Bike Build Saturday
I spent yesterday afternoon building up a bike for Adam Moore (of the Outsiders Band). He had come over, a couple of weeks ago, and we found a frame which suited him, along with some old-school 8-speed Shimano XTR parts to hang on it. The only thing that I wasn't enthusiastic about was that I didn't have any wheels which I deemed appropriate for the level of the build.
The frame is a Chromoly steel hardtail, with a clearcoat paint job, which Danny McGrady gave to me, a while back, in hopes that I could put it to good use. The XTR components came to me in a box of miscellaneous parts, from Daryl Funk, and consisted of shifter/brake lever assemblies, front and rear dearailleurs, and crankset/Octolink bottom bracket.
To complete the build, I pulled an 8-speed cassette out of my spares box, along with a saddle, bar, stem and RockShox Judy fork (old enough that it has the removable fork crown, rather than the press-fit assembly the later Judy had). I didn't have any brakes, or a decent set of wheels, so I figured that I would buy some inexpensive Performance V-brakes, and use the wheels I had, with the idea of upgrading at some point in the future.
First things first: I set about cleaning up the rather gunky parts...
The main assembly has been cleaned, a bit, already, in this photo. The rear cage and pulleys show what the whole derailleur looked like, when I started.
The front derailleur was no cleaner.
But, it came out pretty nice, after 15 minutes of scrubbing and wiping. Imagine my aggravation, though, when I realized that I couldn't use the front derailleur for this build. The clamp is sized for an aluminum frame, and the lever arm is a bottom-pull configuration, rather than the top-pull that this frame requires. Luckily, I had an XT front derailleur, from the same era in time, which did work.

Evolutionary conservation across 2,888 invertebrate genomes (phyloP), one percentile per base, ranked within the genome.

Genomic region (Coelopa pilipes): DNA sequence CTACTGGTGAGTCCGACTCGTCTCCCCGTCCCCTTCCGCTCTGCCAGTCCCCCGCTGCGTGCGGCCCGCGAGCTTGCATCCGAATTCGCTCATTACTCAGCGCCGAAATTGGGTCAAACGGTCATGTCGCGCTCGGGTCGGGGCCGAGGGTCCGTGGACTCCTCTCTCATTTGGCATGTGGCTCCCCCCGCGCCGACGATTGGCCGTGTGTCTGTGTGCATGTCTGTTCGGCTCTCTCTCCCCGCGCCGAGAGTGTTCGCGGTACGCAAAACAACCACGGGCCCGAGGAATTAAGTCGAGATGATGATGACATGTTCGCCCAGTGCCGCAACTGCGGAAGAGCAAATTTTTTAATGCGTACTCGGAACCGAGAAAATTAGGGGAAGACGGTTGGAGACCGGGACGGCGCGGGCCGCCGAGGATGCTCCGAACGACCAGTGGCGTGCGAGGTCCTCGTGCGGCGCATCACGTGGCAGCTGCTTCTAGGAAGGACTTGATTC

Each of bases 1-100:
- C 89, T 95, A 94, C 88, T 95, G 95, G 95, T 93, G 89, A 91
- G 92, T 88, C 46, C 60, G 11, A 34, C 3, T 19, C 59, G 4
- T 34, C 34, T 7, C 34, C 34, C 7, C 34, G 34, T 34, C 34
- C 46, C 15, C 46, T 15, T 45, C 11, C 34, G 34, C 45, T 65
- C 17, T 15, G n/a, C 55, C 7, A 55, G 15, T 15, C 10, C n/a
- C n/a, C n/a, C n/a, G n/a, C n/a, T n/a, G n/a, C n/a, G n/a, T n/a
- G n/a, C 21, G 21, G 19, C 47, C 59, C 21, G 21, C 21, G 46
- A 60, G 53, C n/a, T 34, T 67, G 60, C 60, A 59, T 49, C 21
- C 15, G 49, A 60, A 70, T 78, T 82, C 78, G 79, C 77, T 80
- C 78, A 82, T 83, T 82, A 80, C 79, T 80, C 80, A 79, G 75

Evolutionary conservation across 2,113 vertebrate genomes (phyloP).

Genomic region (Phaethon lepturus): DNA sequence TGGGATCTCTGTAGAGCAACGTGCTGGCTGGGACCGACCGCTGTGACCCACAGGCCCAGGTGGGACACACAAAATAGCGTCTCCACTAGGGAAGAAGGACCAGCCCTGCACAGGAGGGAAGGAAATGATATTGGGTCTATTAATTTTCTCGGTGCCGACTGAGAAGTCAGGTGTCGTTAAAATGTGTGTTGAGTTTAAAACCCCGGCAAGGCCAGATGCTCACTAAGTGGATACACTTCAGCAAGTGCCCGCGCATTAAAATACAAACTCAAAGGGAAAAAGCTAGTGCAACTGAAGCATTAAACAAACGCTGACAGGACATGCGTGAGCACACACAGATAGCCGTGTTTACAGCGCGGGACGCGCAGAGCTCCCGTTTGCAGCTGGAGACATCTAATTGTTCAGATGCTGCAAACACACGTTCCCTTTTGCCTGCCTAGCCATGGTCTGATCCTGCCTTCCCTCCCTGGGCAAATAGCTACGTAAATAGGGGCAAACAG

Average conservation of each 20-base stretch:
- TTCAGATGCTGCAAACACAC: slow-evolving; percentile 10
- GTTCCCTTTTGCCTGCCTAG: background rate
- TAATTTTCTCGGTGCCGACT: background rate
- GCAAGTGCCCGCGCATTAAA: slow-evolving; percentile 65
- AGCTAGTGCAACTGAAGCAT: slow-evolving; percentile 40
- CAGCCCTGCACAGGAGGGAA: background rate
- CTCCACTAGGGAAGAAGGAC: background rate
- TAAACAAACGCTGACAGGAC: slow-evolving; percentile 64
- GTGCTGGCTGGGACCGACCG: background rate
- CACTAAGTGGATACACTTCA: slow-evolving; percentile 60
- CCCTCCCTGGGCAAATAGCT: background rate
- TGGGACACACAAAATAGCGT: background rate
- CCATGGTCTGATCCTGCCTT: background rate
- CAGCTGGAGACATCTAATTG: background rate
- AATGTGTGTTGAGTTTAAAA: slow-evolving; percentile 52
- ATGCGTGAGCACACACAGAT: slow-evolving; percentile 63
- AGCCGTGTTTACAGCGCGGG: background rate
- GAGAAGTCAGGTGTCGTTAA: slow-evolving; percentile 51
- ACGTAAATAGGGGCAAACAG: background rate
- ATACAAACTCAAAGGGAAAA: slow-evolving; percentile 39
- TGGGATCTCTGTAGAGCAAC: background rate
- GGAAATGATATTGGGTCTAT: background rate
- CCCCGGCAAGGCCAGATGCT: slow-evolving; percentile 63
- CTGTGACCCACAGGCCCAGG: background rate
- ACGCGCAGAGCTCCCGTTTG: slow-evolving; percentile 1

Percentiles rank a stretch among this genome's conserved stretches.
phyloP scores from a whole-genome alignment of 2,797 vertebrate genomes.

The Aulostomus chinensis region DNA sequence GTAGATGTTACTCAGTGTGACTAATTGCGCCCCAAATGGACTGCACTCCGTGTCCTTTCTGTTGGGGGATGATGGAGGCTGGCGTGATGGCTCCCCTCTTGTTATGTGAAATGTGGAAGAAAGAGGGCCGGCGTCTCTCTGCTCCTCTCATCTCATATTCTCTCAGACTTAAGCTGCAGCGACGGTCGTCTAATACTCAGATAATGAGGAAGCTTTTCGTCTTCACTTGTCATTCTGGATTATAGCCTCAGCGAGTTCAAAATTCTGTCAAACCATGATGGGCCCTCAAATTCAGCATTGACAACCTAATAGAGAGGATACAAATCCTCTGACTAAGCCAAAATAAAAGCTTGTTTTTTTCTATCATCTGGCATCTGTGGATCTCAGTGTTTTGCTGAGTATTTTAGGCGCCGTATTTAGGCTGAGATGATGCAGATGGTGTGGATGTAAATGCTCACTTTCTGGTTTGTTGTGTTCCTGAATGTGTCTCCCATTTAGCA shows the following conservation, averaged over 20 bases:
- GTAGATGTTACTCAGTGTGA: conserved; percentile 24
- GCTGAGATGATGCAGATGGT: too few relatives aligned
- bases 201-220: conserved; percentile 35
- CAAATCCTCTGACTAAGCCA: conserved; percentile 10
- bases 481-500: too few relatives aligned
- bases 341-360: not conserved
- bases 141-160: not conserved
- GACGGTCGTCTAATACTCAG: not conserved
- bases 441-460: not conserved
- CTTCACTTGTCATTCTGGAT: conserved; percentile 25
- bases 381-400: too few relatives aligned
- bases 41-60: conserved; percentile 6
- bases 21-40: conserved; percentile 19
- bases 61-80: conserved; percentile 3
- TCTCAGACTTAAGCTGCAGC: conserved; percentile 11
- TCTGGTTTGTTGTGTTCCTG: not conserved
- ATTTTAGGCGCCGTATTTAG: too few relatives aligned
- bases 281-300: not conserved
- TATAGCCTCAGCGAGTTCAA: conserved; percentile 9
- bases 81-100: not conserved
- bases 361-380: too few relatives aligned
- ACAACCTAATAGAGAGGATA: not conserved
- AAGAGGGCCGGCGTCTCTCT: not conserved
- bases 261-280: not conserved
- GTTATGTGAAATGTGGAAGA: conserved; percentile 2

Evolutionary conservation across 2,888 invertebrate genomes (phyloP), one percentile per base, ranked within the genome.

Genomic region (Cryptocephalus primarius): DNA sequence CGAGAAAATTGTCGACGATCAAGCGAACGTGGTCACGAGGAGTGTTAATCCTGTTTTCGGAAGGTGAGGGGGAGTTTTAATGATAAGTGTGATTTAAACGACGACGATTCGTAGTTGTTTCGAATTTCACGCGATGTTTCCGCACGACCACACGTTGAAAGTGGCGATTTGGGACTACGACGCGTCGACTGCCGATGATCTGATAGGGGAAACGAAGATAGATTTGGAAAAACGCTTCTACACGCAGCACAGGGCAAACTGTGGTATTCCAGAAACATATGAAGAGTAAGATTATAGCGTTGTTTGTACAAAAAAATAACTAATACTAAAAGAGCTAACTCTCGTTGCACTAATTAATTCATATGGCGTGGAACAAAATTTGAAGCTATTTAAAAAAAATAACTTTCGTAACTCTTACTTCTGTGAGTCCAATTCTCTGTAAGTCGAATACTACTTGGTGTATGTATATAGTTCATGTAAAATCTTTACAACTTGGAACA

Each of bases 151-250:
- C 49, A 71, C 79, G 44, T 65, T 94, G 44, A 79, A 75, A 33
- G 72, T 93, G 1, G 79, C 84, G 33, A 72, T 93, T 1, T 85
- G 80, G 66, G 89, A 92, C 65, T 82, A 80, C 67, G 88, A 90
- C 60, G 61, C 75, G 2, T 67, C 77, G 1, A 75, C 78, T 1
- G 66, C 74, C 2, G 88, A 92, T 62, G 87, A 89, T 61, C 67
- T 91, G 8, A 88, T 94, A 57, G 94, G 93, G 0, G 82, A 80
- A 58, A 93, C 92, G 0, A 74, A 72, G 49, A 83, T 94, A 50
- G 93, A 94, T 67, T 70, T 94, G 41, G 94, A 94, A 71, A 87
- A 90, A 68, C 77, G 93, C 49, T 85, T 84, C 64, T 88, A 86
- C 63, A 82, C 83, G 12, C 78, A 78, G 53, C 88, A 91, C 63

Eventually, as the bike took shape, I made the decision to use the Rolf Dolomite wheels which were originally on my pink Gary Fisher, along with the Avid V-brakes from the same bike. I don't think that I will ever build that bike up as a multi-speed mtb, again, and this was a good use for parts which have languished in my storage building for almost 10 years.
Ten years ... Good Lord!
Here's the bike, complete. The only new-from-the-package parts on it are the chain, cables, brake pads and headset spacers. Everything else came from the used parts bins, including the cool 26x2.35 Maxxis tires, and the tubes in them.
Adam plans on using this as an urban bike, so I put the semi-slick tires on it, and spaced the stem up to get the handlebar even with the seat. The bike looks good, and rides good. I told Adam, at the Outsiders Band show at Lost Lake, last night, that I almost hoped he wouldn't like it, so that I could keep it. But, in reality, I am glad to put all of the parts and the frame to good use for someone.